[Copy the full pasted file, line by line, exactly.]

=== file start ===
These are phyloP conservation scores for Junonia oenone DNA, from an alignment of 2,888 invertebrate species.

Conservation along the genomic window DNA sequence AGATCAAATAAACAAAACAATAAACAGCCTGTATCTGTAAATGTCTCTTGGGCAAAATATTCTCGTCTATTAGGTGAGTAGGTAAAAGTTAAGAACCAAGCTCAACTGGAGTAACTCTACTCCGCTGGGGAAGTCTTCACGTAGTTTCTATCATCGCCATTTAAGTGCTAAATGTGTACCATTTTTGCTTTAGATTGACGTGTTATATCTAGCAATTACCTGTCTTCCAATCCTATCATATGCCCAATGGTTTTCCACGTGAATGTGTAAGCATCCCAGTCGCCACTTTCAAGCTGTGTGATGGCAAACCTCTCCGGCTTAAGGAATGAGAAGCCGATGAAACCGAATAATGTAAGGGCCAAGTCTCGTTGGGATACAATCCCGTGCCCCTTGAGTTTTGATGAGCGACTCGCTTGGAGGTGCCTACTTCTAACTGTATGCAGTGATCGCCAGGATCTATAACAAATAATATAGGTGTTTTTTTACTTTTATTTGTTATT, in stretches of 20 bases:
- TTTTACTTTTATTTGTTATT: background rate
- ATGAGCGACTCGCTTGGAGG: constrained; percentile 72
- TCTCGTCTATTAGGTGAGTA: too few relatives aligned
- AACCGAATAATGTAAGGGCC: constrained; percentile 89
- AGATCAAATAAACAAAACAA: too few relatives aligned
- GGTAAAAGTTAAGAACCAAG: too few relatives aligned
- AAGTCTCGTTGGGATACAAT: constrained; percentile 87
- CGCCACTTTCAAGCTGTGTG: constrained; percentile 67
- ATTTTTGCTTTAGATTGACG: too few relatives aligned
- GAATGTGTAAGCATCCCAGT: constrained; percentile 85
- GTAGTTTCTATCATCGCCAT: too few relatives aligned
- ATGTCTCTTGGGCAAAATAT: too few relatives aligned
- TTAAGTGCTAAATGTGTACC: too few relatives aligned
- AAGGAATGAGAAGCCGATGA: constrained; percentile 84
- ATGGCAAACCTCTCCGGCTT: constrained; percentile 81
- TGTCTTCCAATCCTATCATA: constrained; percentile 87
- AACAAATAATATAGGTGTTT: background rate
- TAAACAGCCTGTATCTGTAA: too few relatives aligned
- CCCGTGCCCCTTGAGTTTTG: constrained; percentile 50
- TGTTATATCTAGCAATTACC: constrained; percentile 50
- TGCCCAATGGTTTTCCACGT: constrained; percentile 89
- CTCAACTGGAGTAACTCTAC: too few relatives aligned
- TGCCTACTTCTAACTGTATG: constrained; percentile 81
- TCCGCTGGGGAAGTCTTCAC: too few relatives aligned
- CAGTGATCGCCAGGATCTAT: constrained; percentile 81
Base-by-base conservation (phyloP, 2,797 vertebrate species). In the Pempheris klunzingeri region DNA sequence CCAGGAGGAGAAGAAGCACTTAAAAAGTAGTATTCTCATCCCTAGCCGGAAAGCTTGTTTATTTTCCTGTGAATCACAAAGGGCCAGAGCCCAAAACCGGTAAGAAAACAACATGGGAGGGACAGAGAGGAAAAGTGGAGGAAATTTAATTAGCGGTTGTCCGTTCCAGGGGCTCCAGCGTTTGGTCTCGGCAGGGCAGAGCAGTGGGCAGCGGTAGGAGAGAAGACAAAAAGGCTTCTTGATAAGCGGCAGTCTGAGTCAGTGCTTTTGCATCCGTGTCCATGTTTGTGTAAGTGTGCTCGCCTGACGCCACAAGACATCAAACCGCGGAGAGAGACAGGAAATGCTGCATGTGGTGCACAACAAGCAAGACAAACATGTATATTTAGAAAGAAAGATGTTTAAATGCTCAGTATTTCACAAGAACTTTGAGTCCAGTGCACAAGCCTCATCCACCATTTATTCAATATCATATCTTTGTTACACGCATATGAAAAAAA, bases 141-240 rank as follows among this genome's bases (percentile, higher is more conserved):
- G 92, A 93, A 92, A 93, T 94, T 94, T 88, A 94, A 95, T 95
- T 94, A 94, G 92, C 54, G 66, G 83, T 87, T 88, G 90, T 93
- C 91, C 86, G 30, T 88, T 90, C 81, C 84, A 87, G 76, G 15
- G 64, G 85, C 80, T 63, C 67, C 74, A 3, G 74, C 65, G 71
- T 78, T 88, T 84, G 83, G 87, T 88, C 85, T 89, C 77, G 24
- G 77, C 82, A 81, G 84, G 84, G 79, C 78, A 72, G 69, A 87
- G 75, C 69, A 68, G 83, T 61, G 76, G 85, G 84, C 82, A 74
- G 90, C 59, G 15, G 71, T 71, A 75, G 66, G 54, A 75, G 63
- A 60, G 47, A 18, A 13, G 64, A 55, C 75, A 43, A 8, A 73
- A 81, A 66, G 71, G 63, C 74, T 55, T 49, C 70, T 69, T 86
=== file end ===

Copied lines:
These are phyloP conservation scores for Junonia oenone DNA, from an alignment of 2,888 invertebrate species.

Conservation along the genomic window DNA sequence AGATCAAATAAACAAAACAATAAACAGCCTGTATCTGTAAATGTCTCTTGGGCAAAATATTCTCGTCTATTAGGTGAGTAGGTAAAAGTTAAGAACCAAGCTCAACTGGAGTAACTCTACTCCGCTGGGGAAGTCTTCACGTAGTTTCTATCATCGCCATTTAAGTGCTAAATGTGTACCATTTTTGCTTTAGATTGACGTGTTATATCTAGCAATTACCTGTCTTCCAATCCTATCATATGCCCAATGGTTTTCCACGTGAATGTGTAAGCATCCCAGTCGCCACTTTCAAGCTGTGTGATGGCAAACCTCTCCGGCTTAAGGAATGAGAAGCCGATGAAACCGAATAATGTAAGGGCCAAGTCTCGTTGGGATACAATCCCGTGCCCCTTGAGTTTTGATGAGCGACTCGCTTGGAGGTGCCTACTTCTAACTGTATGCAGTGATCGCCAGGATCTATAACAAATAATATAGGTGTTTTTTTACTTTTATTTGTTATT, in stretches of 20 bases:
- TTTTACTTTTATTTGTTATT: background rate
- ATGAGCGACTCGCTTGGAGG: constrained; percentile 72
- TCTCGTCTATTAGGTGAGTA: too few relatives aligned
- AACCGAATAATGTAAGGGCC: constrained; percentile 89
- AGATCAAATAAACAAAACAA: too few relatives aligned
- GGTAAAAGTTAAGAACCAAG: too few relatives aligned
- AAGTCTCGTTGGGATACAAT: constrained; percentile 87
- CGCCACTTTCAAGCTGTGTG: constrained; percentile 67
- ATTTTTGCTTTAGATTGACG: too few relatives aligned
- GAATGTGTAAGCATCCCAGT: constrained; percentile 85
- GTAGTTTCTATCATCGCCAT: too few relatives aligned
- ATGTCTCTTGGGCAAAATAT: too few relatives aligned
- TTAAGTGCTAAATGTGTACC: too few relatives aligned
- AAGGAATGAGAAGCCGATGA: constrained; percentile 84
- ATGGCAAACCTCTCCGGCTT: constrained; percentile 81
- TGTCTTCCAATCCTATCATA: constrained; percentile 87
- AACAAATAATATAGGTGTTT: background rate
- TAAACAGCCTGTATCTGTAA: too few relatives aligned
- CCCGTGCCCCTTGAGTTTTG: constrained; percentile 50
- TGTTATATCTAGCAATTACC: constrained; percentile 50
- TGCCCAATGGTTTTCCACGT: constrained; percentile 89
- CTCAACTGGAGTAACTCTAC: too few relatives aligned
- TGCCTACTTCTAACTGTATG: constrained; percentile 81
- TCCGCTGGGGAAGTCTTCAC: too few relatives aligned
- CAGTGATCGCCAGGATCTAT: constrained; percentile 81
Base-by-base conservation (phyloP, 2,797 vertebrate species). In the Pempheris klunzingeri region DNA sequence CCAGGAGGAGAAGAAGCACTTAAAAAGTAGTATTCTCATCCCTAGCCGGAAAGCTTGTTTATTTTCCTGTGAATCACAAAGGGCCAGAGCCCAAAACCGGTAAGAAAACAACATGGGAGGGACAGAGAGGAAAAGTGGAGGAAATTTAATTAGCGGTTGTCCGTTCCAGGGGCTCCAGCGTTTGGTCTCGGCAGGGCAGAGCAGTGGGCAGCGGTAGGAGAGAAGACAAAAAGGCTTCTTGATAAGCGGCAGTCTGAGTCAGTGCTTTTGCATCCGTGTCCATGTTTGTGTAAGTGTGCTCGCCTGACGCCACAAGACATCAAACCGCGGAGAGAGACAGGAAATGCTGCATGTGGTGCACAACAAGCAAGACAAACATGTATATTTAGAAAGAAAGATGTTTAAATGCTCAGTATTTCACAAGAACTTTGAGTCCAGTGCACAAGCCTCATCCACCATTTATTCAATATCATATCTTTGTTACACGCATATGAAAAAAA, bases 141-240 rank as follows among this genome's bases (percentile, higher is more conserved):
- G 92, A 93, A 92, A 93, T 94, T 94, T 88, A 94, A 95, T 95
- T 94, A 94, G 92, C 54, G 66, G 83, T 87, T 88, G 90, T 93
- C 91, C 86, G 30, T 88, T 90, C 81, C 84, A 87, G 76, G 15
- G 64, G 85, C 80, T 63, C 67, C 74, A 3, G 74, C 65, G 71
- T 78, T 88, T 84, G 83, G 87, T 88, C 85, T 89, C 77, G 24
- G 77, C 82, A 81, G 84, G 84, G 79, C 78, A 72, G 69, A 87
- G 75, C 69, A 68, G 83, T 61, G 76, G 85, G 84, C 82, A 74
- G 90, C 59, G 15, G 71, T 71, A 75, G 66, G 54, A 75, G 63
- A 60, G 47, A 18, A 13, G 64, A 55, C 75, A 43, A 8, A 73
- A 81, A 66, G 71, G 63, C 74, T 55, T 49, C 70, T 69, T 86